Flax Seed Egg Replacer - An Egg Substitute That's Almost Magic

Flax Seed Egg Replacer - An Egg Substitute That's Almost Magic


Vegan Flax Seed Egg Replacer

Traditional bakers have been able to create a vast variety of foods over the last several hundred years of baking evolution. It’s surprising when you realize that everything from puddings to cakes to cookies vary little in the range of ingredients used. Versatile ingredients such as flour, sugar, fat and eggs make this sort of variation possible. These are the building blocks of pastry. Vegan baking is easy when all you have to worry about is manipulating flour, sugar and fat. So what are we do to do in regards to replacing the almighty egg? There is a legend that the Romans believed in chicken eggs so much, they mixed them into their concrete. To first understand what we need to replicate this building block we need to understand what an egg does in the world of baking.

Understanding the Egg

Love them or hate them, the chicken egg is an extremely useful food. If they were discovered today, they would trigger a revolution in how food is prepared. Eggs work in the following ways in traditional baking applications:

Structure builder

Eggs contain a particularly useful protein, among other egg proteins, called ovalbumin that is found in the translucent white, or albumen. These and other proteins consist in their natural state on the microscopic level as little rolled up balls. Think of them as tiny balls of yarn. When this protein is exposed to heat, it denatures or distorts it which causes them to unfold into little protein strands. The strands then join together to form a strong protein network that gives foods structure. This structure gets stiffer and stronger and actually pulls together slightly as more heat is applied and water is driven off. I visualize this as how rebar strengthens concrete. This network reinforcement is similar to how glutenin and gliadin come together to form a gluten network that creates structure in wheat-based bread. Ingredients that give foods this property are known as structure builders. This is why it is possible to have cake-like consistency in traditional flourless cakes; the eggs provide most of the structure in the absence of flour and actually work just like it.

Foaming agent

This is somewhat similar to structure building in that the egg proteins are not only good at strengthening, but also trapping air bubbles. Egg proteins and many other types of proteins can be denatured by heat but also by friction such as kneading or whipping. In this case, the egg proteins are denatured by whipping, join together and trap air bubbles. This is why eggs foams work so well in leavening cakes.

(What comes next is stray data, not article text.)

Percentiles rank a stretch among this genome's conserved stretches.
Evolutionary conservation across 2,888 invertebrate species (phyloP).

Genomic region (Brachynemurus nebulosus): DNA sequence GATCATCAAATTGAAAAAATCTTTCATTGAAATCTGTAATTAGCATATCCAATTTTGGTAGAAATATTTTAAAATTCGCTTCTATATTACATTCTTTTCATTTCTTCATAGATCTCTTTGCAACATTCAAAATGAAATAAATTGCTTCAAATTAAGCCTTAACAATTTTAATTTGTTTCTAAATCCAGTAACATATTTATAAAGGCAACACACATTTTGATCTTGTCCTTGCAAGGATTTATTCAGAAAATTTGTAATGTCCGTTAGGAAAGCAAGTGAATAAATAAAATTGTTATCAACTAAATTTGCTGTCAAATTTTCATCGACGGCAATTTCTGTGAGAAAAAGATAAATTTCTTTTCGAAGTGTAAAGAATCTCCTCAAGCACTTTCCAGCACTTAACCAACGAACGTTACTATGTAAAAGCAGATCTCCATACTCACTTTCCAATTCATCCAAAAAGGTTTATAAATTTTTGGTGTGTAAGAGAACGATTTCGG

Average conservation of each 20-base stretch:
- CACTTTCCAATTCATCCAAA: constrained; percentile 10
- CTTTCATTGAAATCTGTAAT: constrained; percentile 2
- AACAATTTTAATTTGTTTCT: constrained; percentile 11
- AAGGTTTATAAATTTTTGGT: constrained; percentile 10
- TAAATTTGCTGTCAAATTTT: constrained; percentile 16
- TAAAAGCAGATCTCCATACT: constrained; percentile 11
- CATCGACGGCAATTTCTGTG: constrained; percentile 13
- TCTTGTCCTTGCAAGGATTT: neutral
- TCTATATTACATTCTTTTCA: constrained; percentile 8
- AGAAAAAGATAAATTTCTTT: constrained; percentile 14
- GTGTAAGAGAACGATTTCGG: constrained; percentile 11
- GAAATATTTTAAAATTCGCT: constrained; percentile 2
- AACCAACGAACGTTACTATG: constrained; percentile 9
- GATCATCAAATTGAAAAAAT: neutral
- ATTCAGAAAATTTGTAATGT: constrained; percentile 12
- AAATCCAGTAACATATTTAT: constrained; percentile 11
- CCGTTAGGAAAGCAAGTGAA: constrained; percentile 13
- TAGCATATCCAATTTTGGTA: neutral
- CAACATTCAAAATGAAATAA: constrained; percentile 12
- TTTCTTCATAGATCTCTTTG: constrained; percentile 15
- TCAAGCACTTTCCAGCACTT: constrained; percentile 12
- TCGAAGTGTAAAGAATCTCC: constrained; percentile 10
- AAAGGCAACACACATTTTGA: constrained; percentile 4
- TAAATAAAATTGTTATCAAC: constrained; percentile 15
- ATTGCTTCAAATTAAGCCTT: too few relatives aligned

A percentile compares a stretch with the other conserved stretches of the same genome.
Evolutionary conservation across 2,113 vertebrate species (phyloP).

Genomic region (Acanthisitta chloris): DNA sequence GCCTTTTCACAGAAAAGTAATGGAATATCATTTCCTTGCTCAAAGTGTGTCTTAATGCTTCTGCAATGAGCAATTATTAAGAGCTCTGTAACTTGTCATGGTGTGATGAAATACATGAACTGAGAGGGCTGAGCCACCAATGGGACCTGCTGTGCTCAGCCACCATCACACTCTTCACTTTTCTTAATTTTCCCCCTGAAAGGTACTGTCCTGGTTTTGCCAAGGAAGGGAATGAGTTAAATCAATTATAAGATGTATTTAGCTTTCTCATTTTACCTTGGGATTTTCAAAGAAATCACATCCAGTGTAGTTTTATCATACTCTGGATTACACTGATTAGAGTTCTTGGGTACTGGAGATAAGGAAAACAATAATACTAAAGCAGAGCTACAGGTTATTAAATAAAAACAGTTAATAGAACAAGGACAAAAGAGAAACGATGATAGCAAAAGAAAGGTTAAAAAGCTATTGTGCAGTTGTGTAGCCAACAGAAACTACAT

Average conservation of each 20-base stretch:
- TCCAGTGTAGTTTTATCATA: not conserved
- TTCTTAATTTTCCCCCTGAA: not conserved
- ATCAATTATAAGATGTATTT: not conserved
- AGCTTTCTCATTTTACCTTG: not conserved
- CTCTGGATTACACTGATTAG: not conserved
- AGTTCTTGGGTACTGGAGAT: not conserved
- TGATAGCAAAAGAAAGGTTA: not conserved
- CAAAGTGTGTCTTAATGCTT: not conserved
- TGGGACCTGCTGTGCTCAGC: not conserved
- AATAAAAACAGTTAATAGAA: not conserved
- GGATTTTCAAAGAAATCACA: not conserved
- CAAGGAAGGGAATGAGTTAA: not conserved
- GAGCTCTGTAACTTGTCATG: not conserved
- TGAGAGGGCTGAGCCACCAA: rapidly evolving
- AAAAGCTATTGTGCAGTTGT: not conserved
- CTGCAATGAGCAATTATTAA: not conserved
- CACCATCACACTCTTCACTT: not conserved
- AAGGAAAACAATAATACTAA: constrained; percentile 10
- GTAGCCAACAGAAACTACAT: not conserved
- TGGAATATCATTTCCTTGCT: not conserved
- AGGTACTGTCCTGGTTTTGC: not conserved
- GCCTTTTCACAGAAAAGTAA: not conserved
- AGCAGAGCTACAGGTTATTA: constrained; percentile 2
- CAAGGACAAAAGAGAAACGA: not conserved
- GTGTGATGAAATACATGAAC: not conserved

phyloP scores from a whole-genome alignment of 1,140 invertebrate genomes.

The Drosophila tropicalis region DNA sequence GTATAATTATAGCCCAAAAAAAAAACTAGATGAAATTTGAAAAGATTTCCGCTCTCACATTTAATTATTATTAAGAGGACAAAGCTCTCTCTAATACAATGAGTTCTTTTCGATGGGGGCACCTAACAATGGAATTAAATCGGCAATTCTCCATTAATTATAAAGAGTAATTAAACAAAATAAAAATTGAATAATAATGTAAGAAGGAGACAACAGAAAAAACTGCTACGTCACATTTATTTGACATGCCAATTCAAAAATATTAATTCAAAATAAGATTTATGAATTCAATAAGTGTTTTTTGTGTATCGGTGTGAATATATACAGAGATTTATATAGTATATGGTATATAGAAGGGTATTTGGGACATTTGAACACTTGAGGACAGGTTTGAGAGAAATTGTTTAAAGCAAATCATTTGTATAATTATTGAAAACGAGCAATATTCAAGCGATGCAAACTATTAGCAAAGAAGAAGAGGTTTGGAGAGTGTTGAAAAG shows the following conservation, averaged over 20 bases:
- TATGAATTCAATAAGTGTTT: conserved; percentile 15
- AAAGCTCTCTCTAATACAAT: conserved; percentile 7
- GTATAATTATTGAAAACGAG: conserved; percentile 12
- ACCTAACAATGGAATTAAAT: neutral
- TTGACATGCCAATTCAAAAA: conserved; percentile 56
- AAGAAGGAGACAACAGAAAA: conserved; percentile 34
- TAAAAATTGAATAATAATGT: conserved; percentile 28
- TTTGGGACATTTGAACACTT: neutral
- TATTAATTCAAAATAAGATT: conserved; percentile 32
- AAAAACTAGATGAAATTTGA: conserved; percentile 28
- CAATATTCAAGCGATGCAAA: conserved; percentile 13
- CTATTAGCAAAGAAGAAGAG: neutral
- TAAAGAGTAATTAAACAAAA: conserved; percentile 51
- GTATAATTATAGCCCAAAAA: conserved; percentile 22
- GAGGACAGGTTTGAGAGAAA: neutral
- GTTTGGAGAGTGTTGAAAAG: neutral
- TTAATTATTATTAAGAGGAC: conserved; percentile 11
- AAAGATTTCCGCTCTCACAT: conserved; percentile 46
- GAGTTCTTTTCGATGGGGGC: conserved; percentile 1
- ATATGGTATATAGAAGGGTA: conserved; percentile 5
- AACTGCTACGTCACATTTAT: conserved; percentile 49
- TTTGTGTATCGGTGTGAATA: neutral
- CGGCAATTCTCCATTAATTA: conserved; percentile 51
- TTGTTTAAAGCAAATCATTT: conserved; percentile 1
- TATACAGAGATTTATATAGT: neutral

An emulsifier is any molecule that has a water loving, or hygroscopic side and an oil loving, and hence, water repelling or hydrophobic opposite side. Emulsifiers are used in food to mix oil and water. This allows fats to more easily be dispersed in a food and water to be held in the food longer, leading to softer textures that take longer to stale. It is this ability of oil and water to work together that enables smooth ice creams, supple cakes and soft and chewy cookies.
There is no one type of food that can replicate all of these properties like an egg can so when looking into egg substitutions we need to use the ones that work for what we’re specifically trying to accomplish in the food. Flax seeds tend to be one of the most versatile foods for replacing eggs.

Flax Egg Replacer

Golden Flax Seeds

Flax seeds have an outer hull consisting of five layers. The outermost layer, called the epiderm, contains a mucilaginous material which makes up about 8% of the flax seed by weight. This goopy material, known in the food science world as a mucilage, or gel, can be drawn out of the seed in several ways and used as an egg replacement that is suitable for many vegan baking applications. Flax gel is a hydrocolloid, which is defined as a substance that forms a gel when combined with water. The term comes from hydro, meaning water, and colloid, meaning a substance microscopically dispersed throughout another substance. The hydrocolloid family is huge, with vegan variants including foods such as tapioca starch, corn starch, potato starch, arrowroot starch, agar, carrageenan and even lesser known ones with weirder sounding names such as xanthan gum, guar gum and sodium alginate. It seems almost as if there is a law somewhere that states that many hydrocolloids need to have names that sound like scary alien rulers. Fear not, because most of the time, these wonder ingredients are made up of basic food building blocks known as polysaccharides. Hydrocolloids usually work either build structure, emulsify and soften mouthfeel; many things that eggs already do in traditional baking applications.
Flax gel is made up of mainly polysaccharides which is a type of starch. Polysaccharides, from the words many sugars, consist of continuous strings of monosaccharides, or single sugars; individual sugar molecules such as glucose, fructose, or other sugar molecules. Make a necklace out of a dozen or so Fruit Loops cereal rings. Now open that necklace end-to-end and lay it out in a straight line on a table. What you have now is a model of a polysaccharide where the Fruit Loops rings are the monosaccharide molecules. Polysaccharides are important in foods because they are exceptional at holding onto water molecules. Their long sugar strings also bump and tangle into each other when poured which causes them to increase the viscosity of water-based fluids. To illustrate this, visualize pouring a cup of rice compared to pouring a cup of water. Water pours easily because water molecules are tiny and slide past each other with minimal friction. Rice grains are larger and have more surface friction so they don't pour as fluidly. Polysaccharides are also responsible for the thickness of molasses and why brown sugar retains more water to make for chewier cookies. Molasses also contains smaller sugar molecules that fit into the flavor receptors on our tongue and are perceived as sweet. Polysaccharides are too large to fit into these flavor receptors so their flavor is not significantly sensed on the palette.